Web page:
Turkish think tank holds international Libya conference

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Developments in Libya are promising but the process remains fragile, the head of the UN …
  • Historically, Western governments prefer liberal values and principles in their foreign relations only when they enjoy a competitive advantage. When the governments experience crises and find themselves in a disadvantaged position, hatred, alienization and otherization increases. This has been the case recently with the Western world knee-deep in political, social and economic crises.
  • The latest escalation in Nagorno-Karabakh reignited anti-Turkey rhetoric in the international arena. Turkey, under President Recep Tayyip Erdoğan's leadership, threw its weight behind Azerbaijan to help the country reclaim its Armenian-occupied territories.
  • Both sides of the Libyan conflict are getting ready for the Sirte-Jufra front. The attack on al-Watiya air base, probably by the United Arab Emirates (UAE), demonstrated both parties’ determination. As Turkey took precautions to prevent future attacks, Turkish Defense Minister Hulusi Akar held talks with the interior ministers of Libya and Malta on Monday.

Bu Konuda Daha Fazla

  • Libya's urgent need is a strong stability, which is only possible with the elimination of spoilers like Haftar and his primary sponsor, the UAE

  • Following back-to-back successes by Government of National Accord, all sides seem to reorder positions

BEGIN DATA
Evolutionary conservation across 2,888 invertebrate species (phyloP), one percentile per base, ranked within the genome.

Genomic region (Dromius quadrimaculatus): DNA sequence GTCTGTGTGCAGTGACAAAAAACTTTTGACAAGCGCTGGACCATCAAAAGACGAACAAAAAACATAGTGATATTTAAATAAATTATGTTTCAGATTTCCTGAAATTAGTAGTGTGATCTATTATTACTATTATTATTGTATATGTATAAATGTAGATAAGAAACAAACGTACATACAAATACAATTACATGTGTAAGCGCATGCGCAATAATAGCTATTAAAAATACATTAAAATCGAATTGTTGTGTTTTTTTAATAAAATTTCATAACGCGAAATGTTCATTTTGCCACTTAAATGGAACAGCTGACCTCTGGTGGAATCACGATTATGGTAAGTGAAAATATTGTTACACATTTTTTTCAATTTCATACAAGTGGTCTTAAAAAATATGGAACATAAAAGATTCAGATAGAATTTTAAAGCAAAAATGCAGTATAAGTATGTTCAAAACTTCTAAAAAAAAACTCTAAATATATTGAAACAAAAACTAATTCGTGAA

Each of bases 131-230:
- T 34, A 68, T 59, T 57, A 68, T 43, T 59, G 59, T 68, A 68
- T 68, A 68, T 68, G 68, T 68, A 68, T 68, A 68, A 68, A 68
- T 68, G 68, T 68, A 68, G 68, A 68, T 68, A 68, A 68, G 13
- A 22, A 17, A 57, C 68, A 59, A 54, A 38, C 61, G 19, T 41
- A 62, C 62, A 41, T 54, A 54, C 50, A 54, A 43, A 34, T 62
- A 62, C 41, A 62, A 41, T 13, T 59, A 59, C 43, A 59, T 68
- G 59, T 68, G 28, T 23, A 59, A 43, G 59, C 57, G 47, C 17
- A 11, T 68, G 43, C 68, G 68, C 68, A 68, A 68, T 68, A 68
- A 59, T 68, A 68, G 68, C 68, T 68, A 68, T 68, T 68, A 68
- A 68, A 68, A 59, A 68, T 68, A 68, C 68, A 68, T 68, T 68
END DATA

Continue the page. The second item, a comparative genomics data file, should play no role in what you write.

• After Libya's internationally recognized Government of National Accord (GNA) – with Turkish military support – launched Operation Volcano of Rage against putschist Gen. Khalifa Haftar and his militias, conditions on the ground changed dramatically.

  • Tensions between Turkey and France have escalated over Libya. The latter is part of a group of countries infuriated by putschist Gen. Khalifa Haftar’s most recent military defeats. Having failed to stop a Turkish vessel en route to Tripoli, Paris now seeks to limit Ankara’s room to maneuver through the European Union and NATO. French President Emmanuel Macron announced that his government would not allow Turkey’s “dangerous game” in Libya, as his foreign minister, Jean-Yves Le Drian, urged the EU to discuss the future of its relationship with the Turks “with nothing ruled out, without being naive.” He attempted to justify his call with reference to the organization’s own interests.

  • As the Libyan putschist Gen. Khalifa Haftar grows weaker, his sponsors begin to speak louder. Building on angry statements from Greece and France, Egypt raised the ante by taking a fresh step. That country’s usurper president, Abdel-Fattah el-Sissi, declared an attack on Sirte and Jufra a "red line" for Cairo and threatened to "directly intervene" in Libya.